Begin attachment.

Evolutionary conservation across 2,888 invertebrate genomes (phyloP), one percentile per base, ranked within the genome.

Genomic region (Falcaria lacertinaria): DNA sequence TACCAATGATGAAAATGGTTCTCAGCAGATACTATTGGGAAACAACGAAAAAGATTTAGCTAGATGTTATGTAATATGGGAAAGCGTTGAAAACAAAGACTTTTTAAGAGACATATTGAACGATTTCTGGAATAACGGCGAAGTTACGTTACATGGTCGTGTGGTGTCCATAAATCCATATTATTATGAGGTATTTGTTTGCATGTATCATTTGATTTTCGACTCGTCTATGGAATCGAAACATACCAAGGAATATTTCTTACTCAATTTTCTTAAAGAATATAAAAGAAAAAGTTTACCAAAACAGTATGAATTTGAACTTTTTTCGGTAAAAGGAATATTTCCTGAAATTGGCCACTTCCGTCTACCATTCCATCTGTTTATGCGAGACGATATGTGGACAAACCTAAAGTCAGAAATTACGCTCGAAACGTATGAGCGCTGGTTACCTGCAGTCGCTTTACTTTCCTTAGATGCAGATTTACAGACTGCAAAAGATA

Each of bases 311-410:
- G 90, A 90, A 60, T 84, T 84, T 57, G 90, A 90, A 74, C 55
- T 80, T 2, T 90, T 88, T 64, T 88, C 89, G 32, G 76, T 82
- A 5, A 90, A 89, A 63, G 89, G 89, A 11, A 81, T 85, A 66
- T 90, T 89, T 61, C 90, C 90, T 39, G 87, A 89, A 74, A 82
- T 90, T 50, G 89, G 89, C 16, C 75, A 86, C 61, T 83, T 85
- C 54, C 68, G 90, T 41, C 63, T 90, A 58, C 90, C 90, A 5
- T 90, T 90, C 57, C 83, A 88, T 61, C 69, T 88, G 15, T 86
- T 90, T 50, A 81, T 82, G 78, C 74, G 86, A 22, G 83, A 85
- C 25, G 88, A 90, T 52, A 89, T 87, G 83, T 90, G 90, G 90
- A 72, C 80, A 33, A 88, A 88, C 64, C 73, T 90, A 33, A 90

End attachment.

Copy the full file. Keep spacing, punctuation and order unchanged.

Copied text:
Evolutionary conservation across 2,888 invertebrate genomes (phyloP), one percentile per base, ranked within the genome.

Genomic region (Falcaria lacertinaria): DNA sequence TACCAATGATGAAAATGGTTCTCAGCAGATACTATTGGGAAACAACGAAAAAGATTTAGCTAGATGTTATGTAATATGGGAAAGCGTTGAAAACAAAGACTTTTTAAGAGACATATTGAACGATTTCTGGAATAACGGCGAAGTTACGTTACATGGTCGTGTGGTGTCCATAAATCCATATTATTATGAGGTATTTGTTTGCATGTATCATTTGATTTTCGACTCGTCTATGGAATCGAAACATACCAAGGAATATTTCTTACTCAATTTTCTTAAAGAATATAAAAGAAAAAGTTTACCAAAACAGTATGAATTTGAACTTTTTTCGGTAAAAGGAATATTTCCTGAAATTGGCCACTTCCGTCTACCATTCCATCTGTTTATGCGAGACGATATGTGGACAAACCTAAAGTCAGAAATTACGCTCGAAACGTATGAGCGCTGGTTACCTGCAGTCGCTTTACTTTCCTTAGATGCAGATTTACAGACTGCAAAAGATA

Each of bases 311-410:
- G 90, A 90, A 60, T 84, T 84, T 57, G 90, A 90, A 74, C 55
- T 80, T 2, T 90, T 88, T 64, T 88, C 89, G 32, G 76, T 82
- A 5, A 90, A 89, A 63, G 89, G 89, A 11, A 81, T 85, A 66
- T 90, T 89, T 61, C 90, C 90, T 39, G 87, A 89, A 74, A 82
- T 90, T 50, G 89, G 89, C 16, C 75, A 86, C 61, T 83, T 85
- C 54, C 68, G 90, T 41, C 63, T 90, A 58, C 90, C 90, A 5
- T 90, T 90, C 57, C 83, A 88, T 61, C 69, T 88, G 15, T 86
- T 90, T 50, A 81, T 82, G 78, C 74, G 86, A 22, G 83, A 85
- C 25, G 88, A 90, T 52, A 89, T 87, G 83, T 90, G 90, G 90
- A 72, C 80, A 33, A 88, A 88, C 64, C 73, T 90, A 33, A 90